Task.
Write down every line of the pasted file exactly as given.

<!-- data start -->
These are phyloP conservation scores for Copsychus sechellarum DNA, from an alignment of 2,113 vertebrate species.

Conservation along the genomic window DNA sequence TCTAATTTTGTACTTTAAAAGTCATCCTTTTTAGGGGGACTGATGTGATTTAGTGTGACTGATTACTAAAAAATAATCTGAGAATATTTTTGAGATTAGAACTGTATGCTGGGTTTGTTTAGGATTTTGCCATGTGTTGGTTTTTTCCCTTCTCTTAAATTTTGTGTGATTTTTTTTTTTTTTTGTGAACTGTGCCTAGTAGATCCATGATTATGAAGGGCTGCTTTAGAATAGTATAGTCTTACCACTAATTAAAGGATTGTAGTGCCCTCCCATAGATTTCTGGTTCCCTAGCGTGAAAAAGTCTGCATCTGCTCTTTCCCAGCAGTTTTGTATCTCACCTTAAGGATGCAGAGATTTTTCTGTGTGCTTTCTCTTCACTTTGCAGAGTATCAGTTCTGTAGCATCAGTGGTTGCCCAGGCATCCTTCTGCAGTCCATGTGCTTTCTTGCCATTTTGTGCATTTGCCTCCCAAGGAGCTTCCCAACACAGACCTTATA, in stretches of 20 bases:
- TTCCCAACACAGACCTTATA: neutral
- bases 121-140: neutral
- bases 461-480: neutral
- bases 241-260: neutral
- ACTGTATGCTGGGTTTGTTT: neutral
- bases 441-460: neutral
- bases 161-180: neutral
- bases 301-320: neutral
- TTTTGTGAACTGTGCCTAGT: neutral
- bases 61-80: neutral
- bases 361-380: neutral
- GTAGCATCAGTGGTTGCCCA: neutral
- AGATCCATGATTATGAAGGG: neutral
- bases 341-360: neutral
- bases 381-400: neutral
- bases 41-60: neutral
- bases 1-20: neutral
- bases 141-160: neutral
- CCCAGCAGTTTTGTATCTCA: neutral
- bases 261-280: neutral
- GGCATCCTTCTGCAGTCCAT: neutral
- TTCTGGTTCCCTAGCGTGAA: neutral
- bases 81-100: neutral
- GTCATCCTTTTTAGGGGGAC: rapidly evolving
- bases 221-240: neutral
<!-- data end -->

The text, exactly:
These are phyloP conservation scores for Copsychus sechellarum DNA, from an alignment of 2,113 vertebrate species.

Conservation along the genomic window DNA sequence TCTAATTTTGTACTTTAAAAGTCATCCTTTTTAGGGGGACTGATGTGATTTAGTGTGACTGATTACTAAAAAATAATCTGAGAATATTTTTGAGATTAGAACTGTATGCTGGGTTTGTTTAGGATTTTGCCATGTGTTGGTTTTTTCCCTTCTCTTAAATTTTGTGTGATTTTTTTTTTTTTTTGTGAACTGTGCCTAGTAGATCCATGATTATGAAGGGCTGCTTTAGAATAGTATAGTCTTACCACTAATTAAAGGATTGTAGTGCCCTCCCATAGATTTCTGGTTCCCTAGCGTGAAAAAGTCTGCATCTGCTCTTTCCCAGCAGTTTTGTATCTCACCTTAAGGATGCAGAGATTTTTCTGTGTGCTTTCTCTTCACTTTGCAGAGTATCAGTTCTGTAGCATCAGTGGTTGCCCAGGCATCCTTCTGCAGTCCATGTGCTTTCTTGCCATTTTGTGCATTTGCCTCCCAAGGAGCTTCCCAACACAGACCTTATA, in stretches of 20 bases:
- TTCCCAACACAGACCTTATA: neutral
- bases 121-140: neutral
- bases 461-480: neutral
- bases 241-260: neutral
- ACTGTATGCTGGGTTTGTTT: neutral
- bases 441-460: neutral
- bases 161-180: neutral
- bases 301-320: neutral
- TTTTGTGAACTGTGCCTAGT: neutral
- bases 61-80: neutral
- bases 361-380: neutral
- GTAGCATCAGTGGTTGCCCA: neutral
- AGATCCATGATTATGAAGGG: neutral
- bases 341-360: neutral
- bases 381-400: neutral
- bases 41-60: neutral
- bases 1-20: neutral
- bases 141-160: neutral
- CCCAGCAGTTTTGTATCTCA: neutral
- bases 261-280: neutral
- GGCATCCTTCTGCAGTCCAT: neutral
- TTCTGGTTCCCTAGCGTGAA: neutral
- bases 81-100: neutral
- GTCATCCTTTTTAGGGGGAC: rapidly evolving
- bases 221-240: neutral